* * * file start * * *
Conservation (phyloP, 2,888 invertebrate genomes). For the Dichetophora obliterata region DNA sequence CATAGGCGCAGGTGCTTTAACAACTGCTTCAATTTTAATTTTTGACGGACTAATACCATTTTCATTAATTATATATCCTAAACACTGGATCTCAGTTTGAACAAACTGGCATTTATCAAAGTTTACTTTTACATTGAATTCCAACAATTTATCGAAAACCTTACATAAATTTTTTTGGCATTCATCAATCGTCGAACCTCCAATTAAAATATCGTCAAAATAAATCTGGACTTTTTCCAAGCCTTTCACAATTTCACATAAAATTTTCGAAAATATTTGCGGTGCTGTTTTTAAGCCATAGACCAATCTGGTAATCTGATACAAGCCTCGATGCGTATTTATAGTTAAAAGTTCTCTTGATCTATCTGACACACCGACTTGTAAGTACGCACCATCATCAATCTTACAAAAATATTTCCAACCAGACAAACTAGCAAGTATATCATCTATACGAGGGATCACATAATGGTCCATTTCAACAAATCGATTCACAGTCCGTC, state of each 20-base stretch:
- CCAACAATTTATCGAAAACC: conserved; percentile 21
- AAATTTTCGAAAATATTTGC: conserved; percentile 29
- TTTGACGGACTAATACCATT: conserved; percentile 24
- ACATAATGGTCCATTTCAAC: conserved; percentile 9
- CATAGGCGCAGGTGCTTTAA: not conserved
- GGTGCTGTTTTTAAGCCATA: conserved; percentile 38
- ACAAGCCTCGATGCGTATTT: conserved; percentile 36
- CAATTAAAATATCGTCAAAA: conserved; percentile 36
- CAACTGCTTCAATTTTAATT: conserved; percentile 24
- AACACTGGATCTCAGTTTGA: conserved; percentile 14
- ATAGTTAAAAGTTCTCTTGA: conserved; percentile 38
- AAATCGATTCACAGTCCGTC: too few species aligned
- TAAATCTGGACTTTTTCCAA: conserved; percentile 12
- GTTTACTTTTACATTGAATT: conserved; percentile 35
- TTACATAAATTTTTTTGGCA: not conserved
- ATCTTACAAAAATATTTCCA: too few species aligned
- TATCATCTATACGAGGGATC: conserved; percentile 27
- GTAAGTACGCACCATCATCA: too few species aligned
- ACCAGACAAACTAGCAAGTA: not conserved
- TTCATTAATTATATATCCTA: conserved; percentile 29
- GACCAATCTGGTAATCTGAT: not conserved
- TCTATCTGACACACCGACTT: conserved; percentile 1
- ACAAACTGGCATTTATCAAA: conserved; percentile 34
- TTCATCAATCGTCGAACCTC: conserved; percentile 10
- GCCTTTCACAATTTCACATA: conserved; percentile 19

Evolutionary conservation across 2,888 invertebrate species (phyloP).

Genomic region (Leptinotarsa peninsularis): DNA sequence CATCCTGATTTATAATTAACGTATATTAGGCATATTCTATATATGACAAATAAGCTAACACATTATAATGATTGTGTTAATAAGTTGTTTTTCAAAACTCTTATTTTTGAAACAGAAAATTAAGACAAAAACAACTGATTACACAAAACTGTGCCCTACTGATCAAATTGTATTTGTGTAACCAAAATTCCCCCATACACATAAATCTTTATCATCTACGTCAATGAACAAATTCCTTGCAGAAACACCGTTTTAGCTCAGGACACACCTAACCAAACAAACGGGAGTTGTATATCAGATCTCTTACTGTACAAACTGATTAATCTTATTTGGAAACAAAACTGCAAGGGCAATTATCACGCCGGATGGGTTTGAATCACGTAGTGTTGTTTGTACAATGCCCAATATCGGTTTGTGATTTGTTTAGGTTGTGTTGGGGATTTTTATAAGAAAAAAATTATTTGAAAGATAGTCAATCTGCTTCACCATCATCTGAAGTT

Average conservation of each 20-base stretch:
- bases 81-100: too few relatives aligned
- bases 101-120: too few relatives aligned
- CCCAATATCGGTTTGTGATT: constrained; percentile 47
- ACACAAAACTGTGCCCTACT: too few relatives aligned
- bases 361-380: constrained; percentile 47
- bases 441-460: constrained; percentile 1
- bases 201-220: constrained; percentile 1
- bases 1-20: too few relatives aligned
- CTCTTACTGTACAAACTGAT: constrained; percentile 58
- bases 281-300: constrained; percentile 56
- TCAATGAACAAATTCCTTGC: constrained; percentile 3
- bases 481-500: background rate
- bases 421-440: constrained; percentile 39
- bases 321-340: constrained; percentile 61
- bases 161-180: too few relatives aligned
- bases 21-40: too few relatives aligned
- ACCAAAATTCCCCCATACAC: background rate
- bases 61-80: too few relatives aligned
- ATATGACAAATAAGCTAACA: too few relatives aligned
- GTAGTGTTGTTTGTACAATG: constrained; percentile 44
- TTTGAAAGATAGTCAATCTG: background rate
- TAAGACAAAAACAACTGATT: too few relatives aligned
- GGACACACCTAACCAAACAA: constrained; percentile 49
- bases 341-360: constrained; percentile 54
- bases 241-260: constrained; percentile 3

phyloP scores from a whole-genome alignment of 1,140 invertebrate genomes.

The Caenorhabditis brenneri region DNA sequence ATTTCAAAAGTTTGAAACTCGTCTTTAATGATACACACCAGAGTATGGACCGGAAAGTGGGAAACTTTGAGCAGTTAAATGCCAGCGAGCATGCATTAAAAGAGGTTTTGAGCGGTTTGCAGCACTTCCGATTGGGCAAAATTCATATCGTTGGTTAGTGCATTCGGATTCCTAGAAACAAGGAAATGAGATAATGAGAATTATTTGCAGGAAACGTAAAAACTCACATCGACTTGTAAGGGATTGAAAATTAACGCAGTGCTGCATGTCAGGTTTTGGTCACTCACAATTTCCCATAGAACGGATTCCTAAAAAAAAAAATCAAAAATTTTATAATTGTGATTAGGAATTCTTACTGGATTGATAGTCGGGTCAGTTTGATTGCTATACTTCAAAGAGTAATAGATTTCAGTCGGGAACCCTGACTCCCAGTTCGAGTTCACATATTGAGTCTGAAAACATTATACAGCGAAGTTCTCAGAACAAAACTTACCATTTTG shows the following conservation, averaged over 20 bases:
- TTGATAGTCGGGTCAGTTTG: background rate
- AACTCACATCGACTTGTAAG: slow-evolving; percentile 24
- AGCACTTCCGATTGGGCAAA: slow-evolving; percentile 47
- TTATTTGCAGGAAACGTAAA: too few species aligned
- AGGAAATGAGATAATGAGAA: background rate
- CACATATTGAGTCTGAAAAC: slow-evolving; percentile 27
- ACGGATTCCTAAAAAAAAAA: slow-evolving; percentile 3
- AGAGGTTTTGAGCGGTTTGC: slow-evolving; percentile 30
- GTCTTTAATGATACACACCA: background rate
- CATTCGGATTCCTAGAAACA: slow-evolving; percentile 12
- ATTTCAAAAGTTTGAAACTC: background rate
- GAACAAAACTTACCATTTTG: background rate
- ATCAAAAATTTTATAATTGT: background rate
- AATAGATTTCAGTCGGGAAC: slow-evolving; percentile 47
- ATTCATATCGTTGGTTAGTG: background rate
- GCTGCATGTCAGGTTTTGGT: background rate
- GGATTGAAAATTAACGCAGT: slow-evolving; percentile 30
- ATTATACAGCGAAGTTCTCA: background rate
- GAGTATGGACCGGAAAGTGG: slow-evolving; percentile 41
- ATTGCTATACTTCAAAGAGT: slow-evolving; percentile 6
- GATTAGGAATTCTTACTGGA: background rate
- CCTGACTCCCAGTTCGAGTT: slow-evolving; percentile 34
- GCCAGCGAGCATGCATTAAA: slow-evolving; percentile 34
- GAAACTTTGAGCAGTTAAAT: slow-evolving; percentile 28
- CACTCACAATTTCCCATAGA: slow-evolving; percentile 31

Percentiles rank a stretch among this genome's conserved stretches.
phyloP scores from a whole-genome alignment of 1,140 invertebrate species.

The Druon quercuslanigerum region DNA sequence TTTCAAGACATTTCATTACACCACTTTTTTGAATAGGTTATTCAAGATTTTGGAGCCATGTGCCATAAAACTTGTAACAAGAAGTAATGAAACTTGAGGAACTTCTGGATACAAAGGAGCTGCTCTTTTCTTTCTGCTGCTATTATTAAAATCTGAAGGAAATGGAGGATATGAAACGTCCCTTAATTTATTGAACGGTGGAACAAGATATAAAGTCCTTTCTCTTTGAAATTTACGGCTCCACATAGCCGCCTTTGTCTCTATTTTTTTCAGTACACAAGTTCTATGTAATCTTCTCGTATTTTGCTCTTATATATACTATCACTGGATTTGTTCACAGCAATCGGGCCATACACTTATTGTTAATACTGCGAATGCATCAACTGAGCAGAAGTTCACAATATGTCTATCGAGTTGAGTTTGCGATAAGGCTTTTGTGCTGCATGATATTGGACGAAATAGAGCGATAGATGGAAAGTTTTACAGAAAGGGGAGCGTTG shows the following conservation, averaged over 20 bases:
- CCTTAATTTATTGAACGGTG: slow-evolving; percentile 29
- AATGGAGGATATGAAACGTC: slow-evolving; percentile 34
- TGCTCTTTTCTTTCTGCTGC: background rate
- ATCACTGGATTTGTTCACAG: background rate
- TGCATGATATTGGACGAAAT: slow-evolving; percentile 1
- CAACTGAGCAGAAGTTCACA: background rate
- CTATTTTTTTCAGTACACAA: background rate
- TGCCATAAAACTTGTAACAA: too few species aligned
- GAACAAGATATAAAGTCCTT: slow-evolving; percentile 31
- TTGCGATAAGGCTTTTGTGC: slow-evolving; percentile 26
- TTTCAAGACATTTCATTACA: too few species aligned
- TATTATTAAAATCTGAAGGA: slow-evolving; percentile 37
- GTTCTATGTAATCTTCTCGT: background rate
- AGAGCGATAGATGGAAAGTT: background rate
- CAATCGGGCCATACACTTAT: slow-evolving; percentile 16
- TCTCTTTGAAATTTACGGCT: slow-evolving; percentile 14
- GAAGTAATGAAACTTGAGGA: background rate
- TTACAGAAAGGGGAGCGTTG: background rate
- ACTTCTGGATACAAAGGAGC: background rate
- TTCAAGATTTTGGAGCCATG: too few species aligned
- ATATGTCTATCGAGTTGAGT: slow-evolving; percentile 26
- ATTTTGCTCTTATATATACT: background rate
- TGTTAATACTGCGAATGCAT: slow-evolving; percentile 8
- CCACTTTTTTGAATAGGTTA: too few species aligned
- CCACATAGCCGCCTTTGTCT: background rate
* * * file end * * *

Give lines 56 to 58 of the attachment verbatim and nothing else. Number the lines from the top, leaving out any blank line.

The Caenorhabditis brenneri region DNA sequence ATTTCAAAAGTTTGAAACTCGTCTTTAATGATACACACCAGAGTATGGACCGGAAAGTGGGAAACTTTGAGCAGTTAAATGCCAGCGAGCATGCATTAAAAGAGGTTTTGAGCGGTTTGCAGCACTTCCGATTGGGCAAAATTCATATCGTTGGTTAGTGCATTCGGATTCCTAGAAACAAGGAAATGAGATAATGAGAATTATTTGCAGGAAACGTAAAAACTCACATCGACTTGTAAGGGATTGAAAATTAACGCAGTGCTGCATGTCAGGTTTTGGTCACTCACAATTTCCCATAGAACGGATTCCTAAAAAAAAAAATCAAAAATTTTATAATTGTGATTAGGAATTCTTACTGGATTGATAGTCGGGTCAGTTTGATTGCTATACTTCAAAGAGTAATAGATTTCAGTCGGGAACCCTGACTCCCAGTTCGAGTTCACATATTGAGTCTGAAAACATTATACAGCGAAGTTCTCAGAACAAAACTTACCATTTTG shows the following conservation, averaged over 20 bases:
- TTGATAGTCGGGTCAGTTTG: background rate
- AACTCACATCGACTTGTAAG: slow-evolving; percentile 24